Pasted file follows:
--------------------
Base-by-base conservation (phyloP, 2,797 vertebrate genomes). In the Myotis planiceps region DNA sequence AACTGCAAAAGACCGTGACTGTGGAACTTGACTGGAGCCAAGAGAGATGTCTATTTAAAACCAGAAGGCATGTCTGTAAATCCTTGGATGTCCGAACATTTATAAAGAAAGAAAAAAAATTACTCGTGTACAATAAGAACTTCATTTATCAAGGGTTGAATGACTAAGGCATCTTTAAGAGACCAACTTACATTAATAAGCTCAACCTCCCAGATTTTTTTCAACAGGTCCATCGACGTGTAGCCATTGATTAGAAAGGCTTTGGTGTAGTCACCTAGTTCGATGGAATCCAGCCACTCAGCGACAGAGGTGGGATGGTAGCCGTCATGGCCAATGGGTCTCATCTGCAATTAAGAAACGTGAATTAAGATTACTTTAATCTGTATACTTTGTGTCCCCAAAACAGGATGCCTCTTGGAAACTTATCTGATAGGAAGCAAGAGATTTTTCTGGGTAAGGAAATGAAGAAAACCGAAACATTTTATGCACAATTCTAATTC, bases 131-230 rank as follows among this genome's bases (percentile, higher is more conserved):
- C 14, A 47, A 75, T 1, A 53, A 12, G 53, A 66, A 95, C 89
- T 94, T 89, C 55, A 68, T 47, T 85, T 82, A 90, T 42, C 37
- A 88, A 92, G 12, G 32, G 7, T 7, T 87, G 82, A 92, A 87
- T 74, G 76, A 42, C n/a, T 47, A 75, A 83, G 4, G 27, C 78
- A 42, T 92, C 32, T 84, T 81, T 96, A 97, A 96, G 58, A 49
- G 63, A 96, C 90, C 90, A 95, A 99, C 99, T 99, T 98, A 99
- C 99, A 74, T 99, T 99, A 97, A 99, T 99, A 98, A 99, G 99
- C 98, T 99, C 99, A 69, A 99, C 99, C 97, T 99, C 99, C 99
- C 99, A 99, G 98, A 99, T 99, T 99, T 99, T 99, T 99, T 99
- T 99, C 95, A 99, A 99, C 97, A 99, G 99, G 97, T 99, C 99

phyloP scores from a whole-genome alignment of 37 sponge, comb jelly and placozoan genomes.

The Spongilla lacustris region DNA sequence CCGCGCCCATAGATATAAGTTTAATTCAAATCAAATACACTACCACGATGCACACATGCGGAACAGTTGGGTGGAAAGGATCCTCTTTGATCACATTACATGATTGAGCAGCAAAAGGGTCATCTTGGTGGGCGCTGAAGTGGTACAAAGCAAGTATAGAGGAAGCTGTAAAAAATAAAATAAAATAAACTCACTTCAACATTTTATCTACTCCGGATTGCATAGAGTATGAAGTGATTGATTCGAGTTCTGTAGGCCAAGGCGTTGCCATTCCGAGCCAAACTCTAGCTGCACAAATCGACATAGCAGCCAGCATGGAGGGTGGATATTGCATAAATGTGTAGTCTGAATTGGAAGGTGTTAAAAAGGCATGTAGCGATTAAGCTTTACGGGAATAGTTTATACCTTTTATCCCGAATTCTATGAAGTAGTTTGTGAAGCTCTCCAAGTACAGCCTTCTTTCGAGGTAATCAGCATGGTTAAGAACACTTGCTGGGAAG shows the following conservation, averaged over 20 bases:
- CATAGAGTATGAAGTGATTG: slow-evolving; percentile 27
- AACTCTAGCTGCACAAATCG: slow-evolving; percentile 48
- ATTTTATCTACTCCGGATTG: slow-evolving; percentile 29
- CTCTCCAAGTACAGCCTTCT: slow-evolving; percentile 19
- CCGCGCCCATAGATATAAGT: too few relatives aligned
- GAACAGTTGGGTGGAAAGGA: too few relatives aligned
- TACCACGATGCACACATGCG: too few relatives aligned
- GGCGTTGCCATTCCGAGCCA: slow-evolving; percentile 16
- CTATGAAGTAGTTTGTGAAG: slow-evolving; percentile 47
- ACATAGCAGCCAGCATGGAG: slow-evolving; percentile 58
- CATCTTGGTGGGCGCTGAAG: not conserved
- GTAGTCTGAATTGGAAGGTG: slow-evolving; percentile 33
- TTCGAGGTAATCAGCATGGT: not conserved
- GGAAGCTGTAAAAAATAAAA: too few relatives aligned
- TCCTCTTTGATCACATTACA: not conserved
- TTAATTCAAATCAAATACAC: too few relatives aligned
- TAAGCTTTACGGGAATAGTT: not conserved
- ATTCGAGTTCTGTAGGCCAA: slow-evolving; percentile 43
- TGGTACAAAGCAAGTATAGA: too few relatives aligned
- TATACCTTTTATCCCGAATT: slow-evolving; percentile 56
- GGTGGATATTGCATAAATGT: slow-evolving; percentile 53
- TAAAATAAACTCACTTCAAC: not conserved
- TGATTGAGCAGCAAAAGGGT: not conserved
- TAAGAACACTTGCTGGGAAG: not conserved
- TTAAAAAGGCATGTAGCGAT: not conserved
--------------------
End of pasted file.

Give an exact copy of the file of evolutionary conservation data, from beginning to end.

Base-by-base conservation (phyloP, 2,797 vertebrate genomes). In the Myotis planiceps region DNA sequence AACTGCAAAAGACCGTGACTGTGGAACTTGACTGGAGCCAAGAGAGATGTCTATTTAAAACCAGAAGGCATGTCTGTAAATCCTTGGATGTCCGAACATTTATAAAGAAAGAAAAAAAATTACTCGTGTACAATAAGAACTTCATTTATCAAGGGTTGAATGACTAAGGCATCTTTAAGAGACCAACTTACATTAATAAGCTCAACCTCCCAGATTTTTTTCAACAGGTCCATCGACGTGTAGCCATTGATTAGAAAGGCTTTGGTGTAGTCACCTAGTTCGATGGAATCCAGCCACTCAGCGACAGAGGTGGGATGGTAGCCGTCATGGCCAATGGGTCTCATCTGCAATTAAGAAACGTGAATTAAGATTACTTTAATCTGTATACTTTGTGTCCCCAAAACAGGATGCCTCTTGGAAACTTATCTGATAGGAAGCAAGAGATTTTTCTGGGTAAGGAAATGAAGAAAACCGAAACATTTTATGCACAATTCTAATTC, bases 131-230 rank as follows among this genome's bases (percentile, higher is more conserved):
- C 14, A 47, A 75, T 1, A 53, A 12, G 53, A 66, A 95, C 89
- T 94, T 89, C 55, A 68, T 47, T 85, T 82, A 90, T 42, C 37
- A 88, A 92, G 12, G 32, G 7, T 7, T 87, G 82, A 92, A 87
- T 74, G 76, A 42, C n/a, T 47, A 75, A 83, G 4, G 27, C 78
- A 42, T 92, C 32, T 84, T 81, T 96, A 97, A 96, G 58, A 49
- G 63, A 96, C 90, C 90, A 95, A 99, C 99, T 99, T 98, A 99
- C 99, A 74, T 99, T 99, A 97, A 99, T 99, A 98, A 99, G 99
- C 98, T 99, C 99, A 69, A 99, C 99, C 97, T 99, C 99, C 99
- C 99, A 99, G 98, A 99, T 99, T 99, T 99, T 99, T 99, T 99
- T 99, C 95, A 99, A 99, C 97, A 99, G 99, G 97, T 99, C 99

phyloP scores from a whole-genome alignment of 37 sponge, comb jelly and placozoan genomes.

The Spongilla lacustris region DNA sequence CCGCGCCCATAGATATAAGTTTAATTCAAATCAAATACACTACCACGATGCACACATGCGGAACAGTTGGGTGGAAAGGATCCTCTTTGATCACATTACATGATTGAGCAGCAAAAGGGTCATCTTGGTGGGCGCTGAAGTGGTACAAAGCAAGTATAGAGGAAGCTGTAAAAAATAAAATAAAATAAACTCACTTCAACATTTTATCTACTCCGGATTGCATAGAGTATGAAGTGATTGATTCGAGTTCTGTAGGCCAAGGCGTTGCCATTCCGAGCCAAACTCTAGCTGCACAAATCGACATAGCAGCCAGCATGGAGGGTGGATATTGCATAAATGTGTAGTCTGAATTGGAAGGTGTTAAAAAGGCATGTAGCGATTAAGCTTTACGGGAATAGTTTATACCTTTTATCCCGAATTCTATGAAGTAGTTTGTGAAGCTCTCCAAGTACAGCCTTCTTTCGAGGTAATCAGCATGGTTAAGAACACTTGCTGGGAAG shows the following conservation, averaged over 20 bases:
- CATAGAGTATGAAGTGATTG: slow-evolving; percentile 27
- AACTCTAGCTGCACAAATCG: slow-evolving; percentile 48
- ATTTTATCTACTCCGGATTG: slow-evolving; percentile 29
- CTCTCCAAGTACAGCCTTCT: slow-evolving; percentile 19
- CCGCGCCCATAGATATAAGT: too few relatives aligned
- GAACAGTTGGGTGGAAAGGA: too few relatives aligned
- TACCACGATGCACACATGCG: too few relatives aligned
- GGCGTTGCCATTCCGAGCCA: slow-evolving; percentile 16
- CTATGAAGTAGTTTGTGAAG: slow-evolving; percentile 47
- ACATAGCAGCCAGCATGGAG: slow-evolving; percentile 58
- CATCTTGGTGGGCGCTGAAG: not conserved
- GTAGTCTGAATTGGAAGGTG: slow-evolving; percentile 33
- TTCGAGGTAATCAGCATGGT: not conserved
- GGAAGCTGTAAAAAATAAAA: too few relatives aligned
- TCCTCTTTGATCACATTACA: not conserved
- TTAATTCAAATCAAATACAC: too few relatives aligned
- TAAGCTTTACGGGAATAGTT: not conserved
- ATTCGAGTTCTGTAGGCCAA: slow-evolving; percentile 43
- TGGTACAAAGCAAGTATAGA: too few relatives aligned
- TATACCTTTTATCCCGAATT: slow-evolving; percentile 56
- GGTGGATATTGCATAAATGT: slow-evolving; percentile 53
- TAAAATAAACTCACTTCAAC: not conserved
- TGATTGAGCAGCAAAAGGGT: not conserved
- TAAGAACACTTGCTGGGAAG: not conserved
- TTAAAAAGGCATGTAGCGAT: not conserved